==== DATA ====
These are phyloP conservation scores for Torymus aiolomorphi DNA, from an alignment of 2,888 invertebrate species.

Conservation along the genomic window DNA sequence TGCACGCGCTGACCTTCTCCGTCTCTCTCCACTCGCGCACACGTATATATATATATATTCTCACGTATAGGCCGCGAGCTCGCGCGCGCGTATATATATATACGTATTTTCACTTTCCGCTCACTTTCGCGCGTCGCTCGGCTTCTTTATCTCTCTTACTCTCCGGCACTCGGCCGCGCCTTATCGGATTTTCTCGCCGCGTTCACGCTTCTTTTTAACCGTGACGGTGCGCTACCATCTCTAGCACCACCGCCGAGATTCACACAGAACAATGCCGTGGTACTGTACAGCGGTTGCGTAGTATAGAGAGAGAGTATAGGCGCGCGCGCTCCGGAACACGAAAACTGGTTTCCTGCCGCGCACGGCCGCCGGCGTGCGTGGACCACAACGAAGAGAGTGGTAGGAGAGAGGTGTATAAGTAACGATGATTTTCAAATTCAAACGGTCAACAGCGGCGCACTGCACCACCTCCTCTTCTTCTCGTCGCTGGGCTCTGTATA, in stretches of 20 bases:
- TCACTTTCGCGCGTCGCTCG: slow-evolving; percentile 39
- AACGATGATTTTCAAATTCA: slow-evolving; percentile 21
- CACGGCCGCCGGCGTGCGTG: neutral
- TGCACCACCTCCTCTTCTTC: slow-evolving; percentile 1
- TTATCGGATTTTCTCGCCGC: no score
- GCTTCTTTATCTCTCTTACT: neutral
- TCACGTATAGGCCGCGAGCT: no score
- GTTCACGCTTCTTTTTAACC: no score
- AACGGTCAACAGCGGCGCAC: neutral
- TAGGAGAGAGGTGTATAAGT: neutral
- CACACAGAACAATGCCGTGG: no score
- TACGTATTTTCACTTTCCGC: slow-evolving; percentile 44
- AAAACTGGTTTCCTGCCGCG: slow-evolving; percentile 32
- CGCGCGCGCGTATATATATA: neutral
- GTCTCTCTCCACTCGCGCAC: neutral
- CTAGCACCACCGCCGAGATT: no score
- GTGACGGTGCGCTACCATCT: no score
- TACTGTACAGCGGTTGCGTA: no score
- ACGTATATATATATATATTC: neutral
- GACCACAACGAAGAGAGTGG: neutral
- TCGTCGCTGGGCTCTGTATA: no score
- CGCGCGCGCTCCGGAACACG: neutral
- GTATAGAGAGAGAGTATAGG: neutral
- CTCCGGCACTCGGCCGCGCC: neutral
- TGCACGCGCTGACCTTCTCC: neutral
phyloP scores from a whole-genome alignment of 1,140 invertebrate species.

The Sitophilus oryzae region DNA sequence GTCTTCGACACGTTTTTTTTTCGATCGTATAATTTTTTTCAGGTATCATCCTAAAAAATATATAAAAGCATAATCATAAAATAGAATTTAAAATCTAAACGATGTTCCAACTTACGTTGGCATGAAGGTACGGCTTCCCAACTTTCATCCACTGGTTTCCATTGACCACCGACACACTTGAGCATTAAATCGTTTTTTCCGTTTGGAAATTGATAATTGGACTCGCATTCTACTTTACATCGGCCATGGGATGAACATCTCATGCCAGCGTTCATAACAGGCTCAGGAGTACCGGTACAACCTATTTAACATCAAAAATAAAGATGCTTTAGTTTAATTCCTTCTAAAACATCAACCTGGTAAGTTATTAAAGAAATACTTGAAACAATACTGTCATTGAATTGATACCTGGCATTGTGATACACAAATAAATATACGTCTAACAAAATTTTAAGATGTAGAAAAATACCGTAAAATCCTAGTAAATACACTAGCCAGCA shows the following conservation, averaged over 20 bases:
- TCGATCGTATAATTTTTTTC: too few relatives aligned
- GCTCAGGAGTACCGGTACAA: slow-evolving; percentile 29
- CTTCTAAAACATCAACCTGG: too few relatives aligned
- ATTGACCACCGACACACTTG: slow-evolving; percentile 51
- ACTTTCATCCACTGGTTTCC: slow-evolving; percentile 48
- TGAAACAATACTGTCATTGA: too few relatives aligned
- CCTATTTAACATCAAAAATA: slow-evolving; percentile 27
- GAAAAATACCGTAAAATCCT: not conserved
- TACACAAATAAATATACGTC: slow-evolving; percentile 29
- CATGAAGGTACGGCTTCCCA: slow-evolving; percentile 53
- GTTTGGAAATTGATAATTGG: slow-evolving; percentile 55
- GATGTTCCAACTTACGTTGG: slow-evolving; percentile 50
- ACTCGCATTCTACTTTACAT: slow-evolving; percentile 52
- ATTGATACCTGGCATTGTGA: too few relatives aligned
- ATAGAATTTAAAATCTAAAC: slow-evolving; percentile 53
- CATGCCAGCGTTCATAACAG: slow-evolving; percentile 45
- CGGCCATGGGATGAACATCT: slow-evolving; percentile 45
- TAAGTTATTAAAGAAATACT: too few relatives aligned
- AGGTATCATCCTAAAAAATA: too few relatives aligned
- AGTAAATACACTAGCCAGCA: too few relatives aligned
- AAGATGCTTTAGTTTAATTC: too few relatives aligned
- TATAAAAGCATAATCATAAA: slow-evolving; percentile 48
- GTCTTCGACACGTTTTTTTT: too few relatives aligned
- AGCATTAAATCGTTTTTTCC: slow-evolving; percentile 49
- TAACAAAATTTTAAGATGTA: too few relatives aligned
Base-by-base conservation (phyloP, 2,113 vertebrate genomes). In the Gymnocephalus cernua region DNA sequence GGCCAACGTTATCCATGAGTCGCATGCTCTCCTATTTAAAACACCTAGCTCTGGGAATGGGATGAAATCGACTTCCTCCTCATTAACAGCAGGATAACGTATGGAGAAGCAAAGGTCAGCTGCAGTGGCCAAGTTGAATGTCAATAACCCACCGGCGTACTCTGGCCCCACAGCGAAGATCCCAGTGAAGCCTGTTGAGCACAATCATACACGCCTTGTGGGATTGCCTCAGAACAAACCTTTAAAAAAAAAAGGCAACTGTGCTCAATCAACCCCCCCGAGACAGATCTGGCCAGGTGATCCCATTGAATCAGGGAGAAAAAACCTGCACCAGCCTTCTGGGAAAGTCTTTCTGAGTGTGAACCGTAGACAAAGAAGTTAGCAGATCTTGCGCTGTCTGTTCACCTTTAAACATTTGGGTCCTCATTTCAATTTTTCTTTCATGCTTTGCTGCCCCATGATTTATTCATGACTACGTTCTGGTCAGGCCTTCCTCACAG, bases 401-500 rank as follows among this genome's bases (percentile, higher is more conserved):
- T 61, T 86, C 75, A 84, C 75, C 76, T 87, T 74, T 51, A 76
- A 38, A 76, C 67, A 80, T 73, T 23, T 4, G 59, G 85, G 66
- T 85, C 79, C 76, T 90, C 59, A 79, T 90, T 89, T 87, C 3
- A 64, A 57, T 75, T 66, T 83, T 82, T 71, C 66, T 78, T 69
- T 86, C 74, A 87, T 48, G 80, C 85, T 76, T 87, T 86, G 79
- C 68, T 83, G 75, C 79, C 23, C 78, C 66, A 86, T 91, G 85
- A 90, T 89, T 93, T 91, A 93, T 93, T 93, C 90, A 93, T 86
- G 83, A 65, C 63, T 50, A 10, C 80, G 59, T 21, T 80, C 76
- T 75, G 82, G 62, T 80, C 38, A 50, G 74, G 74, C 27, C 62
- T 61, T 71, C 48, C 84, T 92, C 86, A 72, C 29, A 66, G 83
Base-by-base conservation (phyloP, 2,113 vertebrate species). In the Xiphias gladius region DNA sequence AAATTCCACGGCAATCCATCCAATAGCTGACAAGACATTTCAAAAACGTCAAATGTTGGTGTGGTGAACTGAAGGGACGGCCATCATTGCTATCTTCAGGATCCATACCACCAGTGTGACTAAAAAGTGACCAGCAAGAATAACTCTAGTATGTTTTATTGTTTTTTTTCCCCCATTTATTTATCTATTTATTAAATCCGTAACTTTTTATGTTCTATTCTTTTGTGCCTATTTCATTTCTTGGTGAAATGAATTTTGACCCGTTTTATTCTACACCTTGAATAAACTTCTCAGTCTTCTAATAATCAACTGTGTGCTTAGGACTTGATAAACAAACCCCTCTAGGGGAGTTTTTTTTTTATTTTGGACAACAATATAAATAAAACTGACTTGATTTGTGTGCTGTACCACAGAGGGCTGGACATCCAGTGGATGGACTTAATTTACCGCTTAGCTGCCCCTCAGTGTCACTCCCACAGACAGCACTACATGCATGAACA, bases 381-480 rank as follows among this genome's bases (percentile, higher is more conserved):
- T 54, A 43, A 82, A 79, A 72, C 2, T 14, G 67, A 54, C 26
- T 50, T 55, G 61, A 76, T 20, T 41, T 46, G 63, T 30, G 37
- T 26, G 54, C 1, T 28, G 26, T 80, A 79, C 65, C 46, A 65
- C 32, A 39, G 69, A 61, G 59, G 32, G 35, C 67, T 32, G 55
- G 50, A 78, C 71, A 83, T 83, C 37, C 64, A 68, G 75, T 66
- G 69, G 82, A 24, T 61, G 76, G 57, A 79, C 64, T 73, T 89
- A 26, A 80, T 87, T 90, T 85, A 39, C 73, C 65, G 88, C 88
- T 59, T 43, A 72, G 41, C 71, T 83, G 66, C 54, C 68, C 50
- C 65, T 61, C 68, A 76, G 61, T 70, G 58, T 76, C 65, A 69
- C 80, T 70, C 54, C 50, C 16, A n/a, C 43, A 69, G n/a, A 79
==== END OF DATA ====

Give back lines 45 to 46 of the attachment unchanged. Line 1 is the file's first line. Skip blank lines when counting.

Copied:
- CATGCCAGCGTTCATAACAG: slow-evolving; percentile 45
- CGGCCATGGGATGAACATCT: slow-evolving; percentile 45